There is no increase in global drought as predicted by climate science. Therefore climate change is all an “alarmist myth”.
This claim is itself a myth. Climate science doesn’t predict a significant global increase in drought, but increasing drought in some locations and increasing rainfall in others.
The claim in detail
On 7th December, Craig Kelly posted the following on Facebook:
ANOTHER ALARMIST MYTH DEBUNKED
UN Globalists and their their useful idiots supporters, try to scare gullible & naive children into believing that;
1) Droughts are getting worse, and
2) It’s all our fault for using fossil fuels, and
3) By surrender more control to UN Globalists, we can stop this trend droughts getting worse.
But it’s all a lie, a hoodwink. And anyone that claims droughts are getting worse is either liar or a fool.
A drought is defined as a period when a drought index falls below a certain number. There are several different drought indices, which are based on (variously) precipitation, potential evapotranspiration (the amount of water that could evaporate from the ground or plants under the given conditions), temperature and/or soil moisture.
There are several different ways that droughts can be described and measured:
- the length (duration) of drought;
- the intensity of drought, as defined by the largest negative value of the chosen index;
- the severity of the drought, as defined by both duration and intensity; and
- the areal extent of the drought (the measure used in Mr Kelly’s source).
Each index and each measure will give slightly different results. Severity is the most comprehensive measure. Areal extent doesn’t measure severity well.
Climate change and droughts
As long ago as 2007 (and maybe earlier), the Intergovernmental Panel on Climate Change (IPCC) has made clear that global warming would have different effects in different parts of the world. Working Group II said: “A warmer climate, with its increased climate variability, will increase the risk of both floods and droughts.” It went on to define areas at risk:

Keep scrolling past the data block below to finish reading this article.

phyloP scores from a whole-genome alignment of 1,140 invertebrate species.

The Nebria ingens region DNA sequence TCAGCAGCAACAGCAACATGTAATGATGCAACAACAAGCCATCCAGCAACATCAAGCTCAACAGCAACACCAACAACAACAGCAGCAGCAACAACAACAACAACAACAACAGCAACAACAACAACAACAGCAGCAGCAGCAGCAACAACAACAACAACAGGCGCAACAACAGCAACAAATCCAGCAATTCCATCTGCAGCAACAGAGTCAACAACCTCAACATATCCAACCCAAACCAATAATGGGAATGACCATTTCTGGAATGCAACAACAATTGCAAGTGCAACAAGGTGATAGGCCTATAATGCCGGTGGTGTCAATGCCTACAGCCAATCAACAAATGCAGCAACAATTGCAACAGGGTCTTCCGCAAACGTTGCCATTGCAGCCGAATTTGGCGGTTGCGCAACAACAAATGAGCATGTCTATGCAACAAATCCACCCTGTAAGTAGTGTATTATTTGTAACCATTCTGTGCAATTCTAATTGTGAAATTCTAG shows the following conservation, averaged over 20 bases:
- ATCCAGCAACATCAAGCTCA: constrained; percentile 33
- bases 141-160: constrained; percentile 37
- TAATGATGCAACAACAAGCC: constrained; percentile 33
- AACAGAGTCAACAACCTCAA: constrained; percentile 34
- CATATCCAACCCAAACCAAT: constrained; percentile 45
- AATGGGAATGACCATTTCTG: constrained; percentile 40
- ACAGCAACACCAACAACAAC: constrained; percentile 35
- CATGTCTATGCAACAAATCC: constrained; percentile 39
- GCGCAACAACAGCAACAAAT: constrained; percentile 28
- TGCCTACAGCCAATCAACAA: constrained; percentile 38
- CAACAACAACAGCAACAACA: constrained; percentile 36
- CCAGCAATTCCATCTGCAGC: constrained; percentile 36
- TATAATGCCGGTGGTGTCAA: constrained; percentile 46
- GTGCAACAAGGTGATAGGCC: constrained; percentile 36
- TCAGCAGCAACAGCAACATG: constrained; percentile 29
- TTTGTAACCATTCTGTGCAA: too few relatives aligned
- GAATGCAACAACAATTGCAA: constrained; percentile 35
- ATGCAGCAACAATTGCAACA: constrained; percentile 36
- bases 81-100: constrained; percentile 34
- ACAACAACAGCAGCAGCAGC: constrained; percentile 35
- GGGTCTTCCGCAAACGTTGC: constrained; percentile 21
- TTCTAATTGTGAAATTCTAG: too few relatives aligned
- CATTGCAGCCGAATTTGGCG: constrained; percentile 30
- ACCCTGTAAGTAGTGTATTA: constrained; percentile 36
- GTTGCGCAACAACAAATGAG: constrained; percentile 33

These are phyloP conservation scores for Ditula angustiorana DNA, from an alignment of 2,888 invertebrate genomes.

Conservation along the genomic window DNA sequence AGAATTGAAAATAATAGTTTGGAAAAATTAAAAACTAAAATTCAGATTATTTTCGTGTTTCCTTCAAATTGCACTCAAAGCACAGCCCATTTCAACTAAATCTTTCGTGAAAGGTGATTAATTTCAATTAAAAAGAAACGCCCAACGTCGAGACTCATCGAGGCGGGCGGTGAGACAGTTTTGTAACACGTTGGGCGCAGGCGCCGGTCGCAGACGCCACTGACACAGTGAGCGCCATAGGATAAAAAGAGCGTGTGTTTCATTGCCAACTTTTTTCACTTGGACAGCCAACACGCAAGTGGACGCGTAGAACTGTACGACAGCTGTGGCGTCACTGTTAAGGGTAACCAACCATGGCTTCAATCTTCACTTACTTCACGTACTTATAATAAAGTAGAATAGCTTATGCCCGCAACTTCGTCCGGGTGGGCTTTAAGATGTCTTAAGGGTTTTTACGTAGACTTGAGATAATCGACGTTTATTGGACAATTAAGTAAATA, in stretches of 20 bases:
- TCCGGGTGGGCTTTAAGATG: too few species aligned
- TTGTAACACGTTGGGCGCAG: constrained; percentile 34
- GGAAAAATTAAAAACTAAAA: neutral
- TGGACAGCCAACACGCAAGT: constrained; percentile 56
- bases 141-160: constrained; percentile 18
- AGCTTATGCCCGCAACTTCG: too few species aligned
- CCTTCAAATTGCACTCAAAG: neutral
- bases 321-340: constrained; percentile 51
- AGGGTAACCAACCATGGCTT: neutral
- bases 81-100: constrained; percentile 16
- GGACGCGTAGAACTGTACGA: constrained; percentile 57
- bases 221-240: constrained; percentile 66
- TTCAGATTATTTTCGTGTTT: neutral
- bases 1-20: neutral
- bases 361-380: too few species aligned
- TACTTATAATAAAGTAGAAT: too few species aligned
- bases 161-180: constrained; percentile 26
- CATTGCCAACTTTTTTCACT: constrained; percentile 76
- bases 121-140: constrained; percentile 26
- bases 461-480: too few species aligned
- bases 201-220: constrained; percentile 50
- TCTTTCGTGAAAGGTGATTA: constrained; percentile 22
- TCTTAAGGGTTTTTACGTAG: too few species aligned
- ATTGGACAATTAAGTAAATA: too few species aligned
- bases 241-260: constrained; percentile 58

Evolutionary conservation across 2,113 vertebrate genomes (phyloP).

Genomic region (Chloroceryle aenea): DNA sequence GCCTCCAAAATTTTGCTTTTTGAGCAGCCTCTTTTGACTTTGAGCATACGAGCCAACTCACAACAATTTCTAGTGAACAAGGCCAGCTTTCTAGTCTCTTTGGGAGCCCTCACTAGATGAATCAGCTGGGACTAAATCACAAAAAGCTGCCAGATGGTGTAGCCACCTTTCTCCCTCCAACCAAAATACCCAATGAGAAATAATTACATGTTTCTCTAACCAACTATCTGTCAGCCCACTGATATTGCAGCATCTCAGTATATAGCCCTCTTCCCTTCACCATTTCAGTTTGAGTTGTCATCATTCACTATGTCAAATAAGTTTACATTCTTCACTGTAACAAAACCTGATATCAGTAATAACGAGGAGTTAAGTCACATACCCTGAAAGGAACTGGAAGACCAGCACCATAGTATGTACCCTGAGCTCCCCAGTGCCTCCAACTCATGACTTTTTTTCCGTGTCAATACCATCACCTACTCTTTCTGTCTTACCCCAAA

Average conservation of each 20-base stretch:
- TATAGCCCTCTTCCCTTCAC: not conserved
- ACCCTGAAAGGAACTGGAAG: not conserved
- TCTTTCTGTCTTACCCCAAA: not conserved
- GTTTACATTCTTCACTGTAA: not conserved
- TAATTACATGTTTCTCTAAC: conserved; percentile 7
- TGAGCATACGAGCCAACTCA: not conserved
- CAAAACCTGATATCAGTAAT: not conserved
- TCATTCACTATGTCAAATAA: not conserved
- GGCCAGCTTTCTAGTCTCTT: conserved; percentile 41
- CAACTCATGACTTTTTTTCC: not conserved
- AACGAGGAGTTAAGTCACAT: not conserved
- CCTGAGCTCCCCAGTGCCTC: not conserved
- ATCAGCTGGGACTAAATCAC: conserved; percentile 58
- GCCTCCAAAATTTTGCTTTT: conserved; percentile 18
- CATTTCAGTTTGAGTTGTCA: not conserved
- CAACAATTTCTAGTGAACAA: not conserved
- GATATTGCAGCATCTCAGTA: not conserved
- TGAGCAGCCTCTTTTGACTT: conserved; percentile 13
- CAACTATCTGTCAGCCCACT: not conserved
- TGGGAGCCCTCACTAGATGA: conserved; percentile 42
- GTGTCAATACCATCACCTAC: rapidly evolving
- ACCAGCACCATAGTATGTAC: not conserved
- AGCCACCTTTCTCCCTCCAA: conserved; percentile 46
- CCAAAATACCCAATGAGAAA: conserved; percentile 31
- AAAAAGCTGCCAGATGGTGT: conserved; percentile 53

- “higher precipitation extremes in warmer climates are very likely to occur”, and
- “An increase of droughts over low latitudes and mid-latitude continental interiors in summer is likely”.
This is still the prediction, and the reality. The IPCC Climate Change and Land. Summary for Policymakers (2020) says:
- “Frequency and intensity of droughts has increased in some regions (including the Mediterranean, west Asia, many parts of South America, much of Africa, and north-eastern Asia) (medium confidence) and there has been an increase in the intensity of heavy precipitation events at a global scale (medium confidence).”
- “The frequency and intensity of droughts are projected to increase particularly in the Mediterranean region and southern Africa (medium confidence). The frequency and intensity of extreme rainfall events are projected to increase in many regions (high confidence).”
NASA says the same (Earth’s Freshwater Future: Extremes of Flood and Drought, 2019). Researchers predict that “parts of Asia would become wetter in response to greenhouse gas emissions, while the southwestern United States, Central America and Europe would become drier.”
It is clear that while some parts of the earth are expected to experience worse droughts (longer and more severe), that isn’t expected in other locations.
So Mr Kelly’s claim is not based on actual predictions by the consensus of climate change experts.
It is a “straw man” claim. It discredits climate science based on an untruth.
Understanding the predictions
The earth is effectively a closed system for water. Very little water vapour escapes into space, so the amount of water in the world doesn’t change significantly. But global warming is changing the way that water is distributed around the world.
- Increased temperatures are leading to more evaporation and hence drier soils.
- But higher evaporation increases the amount of water vapour in the air, and hence increases rainfall overall.